In a span of four months, this goaltender has been likened to nimble legend Dominik Hasek, and the media has stated that he is a combination of Patrick Roy's celebrated unflappability and Martin Brodeur's supreme positioning. He has been everything to his team, and with his arrival the franchise has gone from playoff dreamers to playoff contenders.
Miikka Kiprusoff was drafted by the San Jose Sharks in the fifth round, 116th overall, in the 1995 Entry Draft. After biding his time in the minors, Kiprusoff was called up in 2001 to backup the eventual Calder Trophy winner (for best rookie), Evgeni Nabokov. San Jose had recently established themselves as Stanley Cup contenders, and with captain Owen Nolan and sniper Teemu Selanne at the helm, everything seemed peachy-keen for the Californian club. But with the holdouts of Nabokov and young defenseman Brad Stuart, the Sharks were forced early on to make do with what they had, which they quickly realized was far from enough.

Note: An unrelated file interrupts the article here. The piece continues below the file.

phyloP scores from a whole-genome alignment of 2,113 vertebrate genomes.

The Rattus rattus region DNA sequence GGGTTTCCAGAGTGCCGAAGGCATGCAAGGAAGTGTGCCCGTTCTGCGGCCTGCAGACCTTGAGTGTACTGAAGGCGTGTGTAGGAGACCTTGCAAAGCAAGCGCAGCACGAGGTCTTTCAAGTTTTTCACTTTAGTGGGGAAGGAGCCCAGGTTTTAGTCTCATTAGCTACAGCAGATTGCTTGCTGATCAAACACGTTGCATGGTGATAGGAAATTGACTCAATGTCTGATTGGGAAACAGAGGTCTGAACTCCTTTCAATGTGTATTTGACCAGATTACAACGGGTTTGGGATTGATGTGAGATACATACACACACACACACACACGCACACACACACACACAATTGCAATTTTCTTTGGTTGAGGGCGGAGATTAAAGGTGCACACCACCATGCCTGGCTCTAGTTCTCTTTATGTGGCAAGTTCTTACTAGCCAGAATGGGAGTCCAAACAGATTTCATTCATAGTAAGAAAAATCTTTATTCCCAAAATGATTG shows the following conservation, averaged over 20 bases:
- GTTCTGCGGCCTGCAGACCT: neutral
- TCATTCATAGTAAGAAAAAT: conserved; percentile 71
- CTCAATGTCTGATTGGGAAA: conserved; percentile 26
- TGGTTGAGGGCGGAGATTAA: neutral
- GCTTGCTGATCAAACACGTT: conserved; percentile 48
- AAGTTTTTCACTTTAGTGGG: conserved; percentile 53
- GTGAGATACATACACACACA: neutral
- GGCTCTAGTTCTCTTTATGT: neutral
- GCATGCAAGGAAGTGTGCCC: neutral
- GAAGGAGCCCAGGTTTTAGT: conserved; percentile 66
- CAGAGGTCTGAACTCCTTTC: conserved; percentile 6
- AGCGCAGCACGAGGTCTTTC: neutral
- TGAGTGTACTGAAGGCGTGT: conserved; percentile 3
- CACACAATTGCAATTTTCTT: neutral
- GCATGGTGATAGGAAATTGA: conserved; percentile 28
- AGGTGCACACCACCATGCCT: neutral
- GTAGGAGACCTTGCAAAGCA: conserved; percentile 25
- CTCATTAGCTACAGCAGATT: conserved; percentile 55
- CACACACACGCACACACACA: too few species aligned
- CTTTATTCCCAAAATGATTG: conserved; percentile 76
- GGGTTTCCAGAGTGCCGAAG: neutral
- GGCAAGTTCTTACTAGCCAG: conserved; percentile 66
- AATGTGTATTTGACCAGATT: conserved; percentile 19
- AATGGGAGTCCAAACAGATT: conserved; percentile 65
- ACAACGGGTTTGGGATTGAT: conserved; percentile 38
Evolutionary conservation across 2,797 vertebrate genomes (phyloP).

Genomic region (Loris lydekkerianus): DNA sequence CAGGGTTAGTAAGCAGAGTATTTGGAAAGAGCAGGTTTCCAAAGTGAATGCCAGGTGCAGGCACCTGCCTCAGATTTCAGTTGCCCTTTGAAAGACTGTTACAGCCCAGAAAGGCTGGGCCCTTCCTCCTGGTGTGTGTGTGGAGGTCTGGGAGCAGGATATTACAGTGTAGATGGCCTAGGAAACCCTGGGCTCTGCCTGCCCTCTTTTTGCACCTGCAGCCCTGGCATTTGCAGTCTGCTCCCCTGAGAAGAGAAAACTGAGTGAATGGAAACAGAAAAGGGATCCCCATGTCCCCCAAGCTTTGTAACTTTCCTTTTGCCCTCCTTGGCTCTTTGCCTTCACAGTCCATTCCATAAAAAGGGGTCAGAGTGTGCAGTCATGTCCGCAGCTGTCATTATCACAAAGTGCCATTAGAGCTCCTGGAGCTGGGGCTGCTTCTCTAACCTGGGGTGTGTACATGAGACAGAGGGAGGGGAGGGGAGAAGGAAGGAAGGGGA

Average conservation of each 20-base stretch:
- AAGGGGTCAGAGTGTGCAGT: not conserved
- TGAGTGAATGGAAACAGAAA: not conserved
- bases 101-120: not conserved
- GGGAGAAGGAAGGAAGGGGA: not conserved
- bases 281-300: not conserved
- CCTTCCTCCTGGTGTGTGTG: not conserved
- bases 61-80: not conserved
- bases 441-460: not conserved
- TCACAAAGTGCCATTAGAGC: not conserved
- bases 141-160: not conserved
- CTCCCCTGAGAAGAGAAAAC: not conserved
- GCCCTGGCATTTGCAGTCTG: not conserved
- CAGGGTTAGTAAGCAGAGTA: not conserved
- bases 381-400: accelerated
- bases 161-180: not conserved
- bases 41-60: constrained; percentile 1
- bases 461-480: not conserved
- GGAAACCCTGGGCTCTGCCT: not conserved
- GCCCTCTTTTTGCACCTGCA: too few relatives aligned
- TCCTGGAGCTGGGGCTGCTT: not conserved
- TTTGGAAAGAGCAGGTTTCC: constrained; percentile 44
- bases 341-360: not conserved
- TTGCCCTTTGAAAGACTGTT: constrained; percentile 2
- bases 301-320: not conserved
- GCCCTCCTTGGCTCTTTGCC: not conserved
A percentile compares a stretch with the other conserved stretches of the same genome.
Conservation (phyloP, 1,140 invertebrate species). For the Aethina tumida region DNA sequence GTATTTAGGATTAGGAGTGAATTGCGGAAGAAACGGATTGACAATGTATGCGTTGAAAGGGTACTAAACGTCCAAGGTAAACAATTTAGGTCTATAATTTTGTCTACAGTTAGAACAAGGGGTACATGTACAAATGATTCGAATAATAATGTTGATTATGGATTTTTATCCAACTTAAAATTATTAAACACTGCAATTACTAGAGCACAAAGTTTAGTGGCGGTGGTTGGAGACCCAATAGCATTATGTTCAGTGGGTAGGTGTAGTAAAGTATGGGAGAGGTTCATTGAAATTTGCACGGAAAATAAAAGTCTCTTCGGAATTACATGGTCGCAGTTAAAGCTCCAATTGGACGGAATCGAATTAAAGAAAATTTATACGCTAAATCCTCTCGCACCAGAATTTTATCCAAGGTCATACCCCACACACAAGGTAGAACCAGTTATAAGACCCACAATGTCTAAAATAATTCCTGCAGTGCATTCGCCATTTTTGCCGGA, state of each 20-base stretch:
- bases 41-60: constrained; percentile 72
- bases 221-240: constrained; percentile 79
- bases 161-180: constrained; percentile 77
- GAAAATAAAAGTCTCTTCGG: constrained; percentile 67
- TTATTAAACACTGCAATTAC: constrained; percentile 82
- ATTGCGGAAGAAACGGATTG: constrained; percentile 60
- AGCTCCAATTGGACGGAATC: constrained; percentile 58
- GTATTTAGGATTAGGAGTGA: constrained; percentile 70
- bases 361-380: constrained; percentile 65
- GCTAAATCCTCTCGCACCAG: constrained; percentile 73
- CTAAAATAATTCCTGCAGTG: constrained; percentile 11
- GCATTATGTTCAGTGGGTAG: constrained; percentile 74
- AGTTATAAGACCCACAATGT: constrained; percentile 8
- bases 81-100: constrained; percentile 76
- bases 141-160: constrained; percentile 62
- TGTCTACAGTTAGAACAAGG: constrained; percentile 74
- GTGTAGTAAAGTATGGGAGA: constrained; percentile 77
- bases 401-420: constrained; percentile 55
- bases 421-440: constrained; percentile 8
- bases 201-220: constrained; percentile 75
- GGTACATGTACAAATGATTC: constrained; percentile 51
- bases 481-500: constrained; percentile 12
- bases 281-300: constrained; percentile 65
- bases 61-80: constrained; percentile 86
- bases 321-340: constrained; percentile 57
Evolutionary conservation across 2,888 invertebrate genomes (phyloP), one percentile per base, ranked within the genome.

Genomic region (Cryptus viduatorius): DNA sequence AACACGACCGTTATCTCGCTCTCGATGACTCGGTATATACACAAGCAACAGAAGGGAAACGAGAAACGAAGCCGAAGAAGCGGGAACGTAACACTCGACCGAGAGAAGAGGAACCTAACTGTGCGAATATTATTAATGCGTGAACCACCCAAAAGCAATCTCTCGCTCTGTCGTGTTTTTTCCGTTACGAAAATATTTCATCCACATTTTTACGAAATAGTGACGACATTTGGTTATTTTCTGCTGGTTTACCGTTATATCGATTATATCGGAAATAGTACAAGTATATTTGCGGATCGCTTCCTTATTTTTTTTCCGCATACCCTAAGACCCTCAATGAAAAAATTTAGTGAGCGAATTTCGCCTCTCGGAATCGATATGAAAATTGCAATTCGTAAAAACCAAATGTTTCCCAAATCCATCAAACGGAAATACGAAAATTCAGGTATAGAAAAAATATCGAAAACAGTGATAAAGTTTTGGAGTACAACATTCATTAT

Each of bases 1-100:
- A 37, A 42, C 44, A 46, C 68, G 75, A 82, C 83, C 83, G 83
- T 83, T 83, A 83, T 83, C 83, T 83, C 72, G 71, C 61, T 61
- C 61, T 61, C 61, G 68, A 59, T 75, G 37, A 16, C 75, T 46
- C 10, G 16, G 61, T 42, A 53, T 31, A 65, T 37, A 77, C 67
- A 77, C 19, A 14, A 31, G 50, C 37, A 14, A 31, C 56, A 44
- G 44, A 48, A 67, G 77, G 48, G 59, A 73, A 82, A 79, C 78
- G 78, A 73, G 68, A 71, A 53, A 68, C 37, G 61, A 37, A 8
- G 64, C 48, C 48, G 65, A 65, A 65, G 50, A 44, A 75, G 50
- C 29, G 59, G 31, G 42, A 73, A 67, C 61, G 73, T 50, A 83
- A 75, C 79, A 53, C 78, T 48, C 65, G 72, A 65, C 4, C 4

In Nabokov's absence, Kiprusoff was expected to step up, but was unimpressive in what would result in a 5-14-0 record, a gargantuan 3.25 goals against average, and a dreadful .879 save percentage. Inevitably, as it is with the game, Kiprusoff's briefly rising star was overtaken by Vesa Toskala, who outplayed "Kipper" to a season where San Jose fell hard from the penthouse to the pavement.
The offseason was a time for change in San Jose. By that time, they had rid themselves of Nolan, Selanne, general manager Dean Lombardi and coach Darryl Sutter, who would get hired by the middling Calgary Flames organization in the waning months of the previous season. Kiprusoff didn't know it then, but Sutter would be his way back to the NHL after this offseason purge left him back in the minors.